Weekly Market Update: November 13, 2023
The nation created an estimated 150,000 jobs in October. That figure fell short of the consensus expectation of 170,000 and was accompanied by downward revisions to the tallies for the previous two months. The unemployment rate also inched up, to 3.9%, last month, suggesting some weakening in the labor market. Of particular importance to the Federal Reserve in its attempt to tame inflation was a moderation in the average hourly wage growth over the last 12 months to 4.1%. This marked the smallest increase in more than two years.
The Federal Reserve kept the federal funds rate in the range of 5.25% to 5.50% at its November monetary policy meeting. The decision was not unexpected, as the central bank believes it has not yet seen the full effects of the most restrictive monetary policy course in four decades. Fed Chairman Jerome Powell said there still is a bias among policymakers to hike interest rates, but did not sound excited about the possibility.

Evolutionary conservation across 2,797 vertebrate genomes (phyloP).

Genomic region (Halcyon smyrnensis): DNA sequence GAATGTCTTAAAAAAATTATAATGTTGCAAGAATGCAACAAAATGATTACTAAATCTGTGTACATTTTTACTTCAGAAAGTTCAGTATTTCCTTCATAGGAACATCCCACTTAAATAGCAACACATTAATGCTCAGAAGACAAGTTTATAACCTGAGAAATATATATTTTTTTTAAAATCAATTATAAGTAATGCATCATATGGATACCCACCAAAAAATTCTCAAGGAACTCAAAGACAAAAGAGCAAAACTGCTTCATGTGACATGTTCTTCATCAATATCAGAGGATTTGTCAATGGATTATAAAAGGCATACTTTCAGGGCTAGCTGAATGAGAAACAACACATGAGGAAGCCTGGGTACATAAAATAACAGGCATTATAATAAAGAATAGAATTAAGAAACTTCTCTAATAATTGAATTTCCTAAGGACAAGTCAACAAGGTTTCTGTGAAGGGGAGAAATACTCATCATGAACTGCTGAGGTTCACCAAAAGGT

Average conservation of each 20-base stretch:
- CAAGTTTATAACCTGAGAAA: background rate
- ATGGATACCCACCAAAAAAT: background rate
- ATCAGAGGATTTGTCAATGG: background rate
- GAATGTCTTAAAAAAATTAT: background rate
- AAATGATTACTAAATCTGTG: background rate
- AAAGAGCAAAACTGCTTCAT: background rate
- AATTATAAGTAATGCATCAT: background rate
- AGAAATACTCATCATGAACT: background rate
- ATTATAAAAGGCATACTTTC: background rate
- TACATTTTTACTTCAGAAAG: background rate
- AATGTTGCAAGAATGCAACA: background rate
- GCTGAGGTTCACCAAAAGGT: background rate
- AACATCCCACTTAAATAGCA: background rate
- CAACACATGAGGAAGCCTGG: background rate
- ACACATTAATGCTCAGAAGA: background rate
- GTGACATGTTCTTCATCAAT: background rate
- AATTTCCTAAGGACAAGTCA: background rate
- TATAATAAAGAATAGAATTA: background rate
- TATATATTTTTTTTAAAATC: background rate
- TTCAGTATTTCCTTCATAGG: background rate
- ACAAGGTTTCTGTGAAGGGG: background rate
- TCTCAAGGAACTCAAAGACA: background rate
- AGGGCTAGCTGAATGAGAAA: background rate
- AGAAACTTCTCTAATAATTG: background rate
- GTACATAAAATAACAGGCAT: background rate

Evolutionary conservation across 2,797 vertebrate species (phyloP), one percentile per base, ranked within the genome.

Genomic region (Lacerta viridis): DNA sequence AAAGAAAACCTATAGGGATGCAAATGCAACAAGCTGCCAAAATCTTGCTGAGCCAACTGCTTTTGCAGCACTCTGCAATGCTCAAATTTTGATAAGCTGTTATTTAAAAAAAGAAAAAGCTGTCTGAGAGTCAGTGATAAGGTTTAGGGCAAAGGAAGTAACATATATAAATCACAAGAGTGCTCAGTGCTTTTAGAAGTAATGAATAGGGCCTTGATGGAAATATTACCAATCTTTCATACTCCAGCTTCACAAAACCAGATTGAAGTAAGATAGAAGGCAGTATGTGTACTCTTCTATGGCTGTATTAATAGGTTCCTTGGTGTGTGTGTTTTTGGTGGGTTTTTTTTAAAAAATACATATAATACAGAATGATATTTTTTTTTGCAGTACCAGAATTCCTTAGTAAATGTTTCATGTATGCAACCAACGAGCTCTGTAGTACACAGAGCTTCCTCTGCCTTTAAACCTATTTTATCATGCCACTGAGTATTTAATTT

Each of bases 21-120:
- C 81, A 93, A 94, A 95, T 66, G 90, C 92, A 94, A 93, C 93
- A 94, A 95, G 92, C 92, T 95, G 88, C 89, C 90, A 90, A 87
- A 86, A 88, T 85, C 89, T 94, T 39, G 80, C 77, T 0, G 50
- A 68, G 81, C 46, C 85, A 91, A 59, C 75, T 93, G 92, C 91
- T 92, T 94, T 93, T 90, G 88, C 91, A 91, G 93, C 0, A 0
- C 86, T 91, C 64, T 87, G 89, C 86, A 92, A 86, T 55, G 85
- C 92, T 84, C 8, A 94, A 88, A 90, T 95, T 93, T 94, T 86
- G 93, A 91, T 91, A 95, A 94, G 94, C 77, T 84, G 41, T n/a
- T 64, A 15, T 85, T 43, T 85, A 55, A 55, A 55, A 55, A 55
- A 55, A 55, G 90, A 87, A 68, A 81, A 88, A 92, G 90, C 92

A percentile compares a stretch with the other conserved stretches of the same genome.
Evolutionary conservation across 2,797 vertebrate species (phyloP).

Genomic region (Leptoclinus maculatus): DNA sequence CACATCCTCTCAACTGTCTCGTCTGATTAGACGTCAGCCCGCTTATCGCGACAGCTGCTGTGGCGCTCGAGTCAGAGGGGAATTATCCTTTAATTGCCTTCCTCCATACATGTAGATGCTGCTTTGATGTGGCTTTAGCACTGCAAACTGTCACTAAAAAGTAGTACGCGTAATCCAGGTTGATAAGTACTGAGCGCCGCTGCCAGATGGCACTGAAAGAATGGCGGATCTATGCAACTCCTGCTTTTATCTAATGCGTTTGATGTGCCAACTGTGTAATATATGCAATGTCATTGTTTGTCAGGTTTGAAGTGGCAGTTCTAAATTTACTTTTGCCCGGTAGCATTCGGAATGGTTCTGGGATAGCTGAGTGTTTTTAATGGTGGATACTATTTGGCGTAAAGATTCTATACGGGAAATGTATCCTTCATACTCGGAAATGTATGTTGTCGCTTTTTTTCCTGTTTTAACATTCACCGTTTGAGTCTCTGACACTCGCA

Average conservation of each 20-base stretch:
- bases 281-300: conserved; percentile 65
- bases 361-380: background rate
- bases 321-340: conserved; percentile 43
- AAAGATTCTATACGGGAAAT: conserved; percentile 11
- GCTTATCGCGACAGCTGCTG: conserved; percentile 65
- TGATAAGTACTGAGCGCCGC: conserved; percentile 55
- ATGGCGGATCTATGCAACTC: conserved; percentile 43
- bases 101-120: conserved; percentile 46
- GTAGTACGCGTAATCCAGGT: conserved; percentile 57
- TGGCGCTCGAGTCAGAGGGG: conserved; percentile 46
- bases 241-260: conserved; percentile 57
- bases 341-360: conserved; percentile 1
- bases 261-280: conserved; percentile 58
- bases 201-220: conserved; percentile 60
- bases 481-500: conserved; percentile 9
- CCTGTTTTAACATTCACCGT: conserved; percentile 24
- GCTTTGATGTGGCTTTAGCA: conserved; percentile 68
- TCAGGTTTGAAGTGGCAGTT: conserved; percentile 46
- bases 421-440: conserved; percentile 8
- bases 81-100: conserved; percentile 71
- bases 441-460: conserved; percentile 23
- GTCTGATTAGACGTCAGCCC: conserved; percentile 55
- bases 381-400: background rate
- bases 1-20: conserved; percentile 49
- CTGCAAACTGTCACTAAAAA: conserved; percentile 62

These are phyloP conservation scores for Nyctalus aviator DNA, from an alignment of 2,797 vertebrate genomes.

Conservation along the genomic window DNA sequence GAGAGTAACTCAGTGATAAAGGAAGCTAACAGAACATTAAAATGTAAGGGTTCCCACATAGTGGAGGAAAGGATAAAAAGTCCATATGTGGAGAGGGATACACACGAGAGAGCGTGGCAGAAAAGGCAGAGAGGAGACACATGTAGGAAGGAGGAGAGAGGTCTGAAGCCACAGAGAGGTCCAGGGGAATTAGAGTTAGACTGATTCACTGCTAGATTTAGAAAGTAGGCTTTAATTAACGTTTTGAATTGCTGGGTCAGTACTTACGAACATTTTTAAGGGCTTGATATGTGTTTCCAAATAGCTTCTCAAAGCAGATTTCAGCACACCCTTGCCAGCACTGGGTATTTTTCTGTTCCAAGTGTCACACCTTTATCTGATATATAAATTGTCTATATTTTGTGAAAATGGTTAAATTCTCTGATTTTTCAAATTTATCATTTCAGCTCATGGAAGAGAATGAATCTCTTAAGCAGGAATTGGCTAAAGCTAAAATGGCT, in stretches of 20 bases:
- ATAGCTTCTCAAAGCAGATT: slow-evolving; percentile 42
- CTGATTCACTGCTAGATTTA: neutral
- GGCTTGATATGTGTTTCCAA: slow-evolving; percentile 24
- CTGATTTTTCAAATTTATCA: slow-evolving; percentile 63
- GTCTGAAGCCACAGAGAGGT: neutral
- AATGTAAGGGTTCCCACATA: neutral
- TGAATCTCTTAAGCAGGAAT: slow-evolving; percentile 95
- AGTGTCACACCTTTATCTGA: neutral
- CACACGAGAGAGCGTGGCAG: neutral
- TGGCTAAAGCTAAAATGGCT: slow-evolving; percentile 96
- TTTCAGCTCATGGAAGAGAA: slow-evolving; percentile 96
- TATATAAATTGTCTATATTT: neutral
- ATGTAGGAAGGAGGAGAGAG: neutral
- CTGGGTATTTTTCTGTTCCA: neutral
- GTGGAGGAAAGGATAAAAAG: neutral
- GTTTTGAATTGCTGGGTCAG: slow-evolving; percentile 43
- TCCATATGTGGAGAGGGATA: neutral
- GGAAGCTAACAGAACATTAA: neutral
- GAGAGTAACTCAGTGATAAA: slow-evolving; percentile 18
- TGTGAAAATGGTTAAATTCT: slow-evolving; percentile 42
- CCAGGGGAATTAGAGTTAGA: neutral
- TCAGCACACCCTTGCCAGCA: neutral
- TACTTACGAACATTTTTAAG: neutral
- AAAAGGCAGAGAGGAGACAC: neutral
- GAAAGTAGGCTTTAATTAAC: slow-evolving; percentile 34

Third-quarter earnings season is nearing the finish line. In total, more than 80% of the reporting S&P 500 companies have surpassed earnings forecasts, with average profit growth hovering around 4%. This would mark the first period of year-over-year earnings growth since the third quarter of 2022. Fourth-quarter company prognostications have been underwhelming, but not enough to raise red flags about the overall health of Corporate America.
These recent events have created a “Goldilocks” scenario for Wall Street. In general, the Federal Reserve is starting to see some meaningful progress in its attempt to slow growth and the pace of price increases, but not at the cost of pushing the economy off a cliff. That said, the month of October brought declines in manufacturing and housing market activity, which may be why Chairman Powell noted the central bank will remain data driven and proceed “carefully” with regard to tightening the monetary reins further.
Conclusion: The market now seems to think that the central bank is done raising interest rates and long-term Treasury market yields eased from their recent peaks. This prompted a notable rally in an equity market that was in the midst of a multi-month decline that commenced in late July.